In this Article

*This tutorial demonstrates how to use the Excel ABS Function in Excel to calculate the absolute value.*

ABS Function Overview

The ABS Function Calculates the absolute value of a number. The absolute value is the number’s distance from zero. Example: The absolute value of -9 is 9.

To use the ABS Excel Worksheet Function, select a cell and type:

(Notice how the formula inputs appear)

### ABS Function Syntax and Inputs:

1 |
=ABS(number) |

**number** – A number.

**Creating a absolute value graph**

To create a cosine curve in Excel, we need to first choose our start and end points and then list out a lot of numbers. Let’s go from -1 up to 1 in increments of 0.1.

1 |
=ABS(C3) |

Next, we’re going to add the 0.1 onto the angle and then calculate the cosine of that angle. Use the formula

1 |
=C3+$G$2 |

(the $ signs lock G2 so the formula will always reference that 0.1 even if we copy the formula!)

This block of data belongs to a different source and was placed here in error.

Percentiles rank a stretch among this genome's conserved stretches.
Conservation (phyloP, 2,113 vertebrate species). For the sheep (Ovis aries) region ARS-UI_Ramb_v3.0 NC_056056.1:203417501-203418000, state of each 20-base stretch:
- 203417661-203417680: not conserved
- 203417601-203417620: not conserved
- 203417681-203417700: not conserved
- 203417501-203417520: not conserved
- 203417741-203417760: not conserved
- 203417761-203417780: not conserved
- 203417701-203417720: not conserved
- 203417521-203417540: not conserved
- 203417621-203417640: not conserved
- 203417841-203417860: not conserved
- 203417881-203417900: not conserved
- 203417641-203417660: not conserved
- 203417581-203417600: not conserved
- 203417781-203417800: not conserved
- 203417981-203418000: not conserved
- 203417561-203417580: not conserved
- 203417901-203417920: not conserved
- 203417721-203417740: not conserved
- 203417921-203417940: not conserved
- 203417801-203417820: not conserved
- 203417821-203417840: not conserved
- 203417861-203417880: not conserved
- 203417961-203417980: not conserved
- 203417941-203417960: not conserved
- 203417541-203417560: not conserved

Now highlight both the new angle and cosine function that we’ve calculated, hold the handle, and drag it down until our angle reaches 1.

If you chose “Scatter with Smooth Lines”, you might notice the graph is a bit wobbly close to (0,0), and it does not create a sharp point as expected at x=0. This is because of our chosen increment of 0.1. To fix this, either use a smaller increment like 0.01 or choose “Scatter with Straight Lines”.

## ABS in Google Sheets

The ABS Function works exactly the same in Google Sheets as in Excel:

Highlight the entire range of both angles and cosines, click insert, find the graphs and select “Scatter with Straight Lines”

## ABS Examples in VBA

You can also use the ABS function in VBA. Type:` application.worksheetfunction.abs(number)`

Running the following VBA statements

1 2 3 |
Range("B2") = Abs(Range("A2")) Range("B3") = Abs(Range("A3")) Range("B4") = Abs(Range("A4")) |

will create the following output

For the function arguments (number, etc.), you can either enter them directly into the function, or define variables to use instead.

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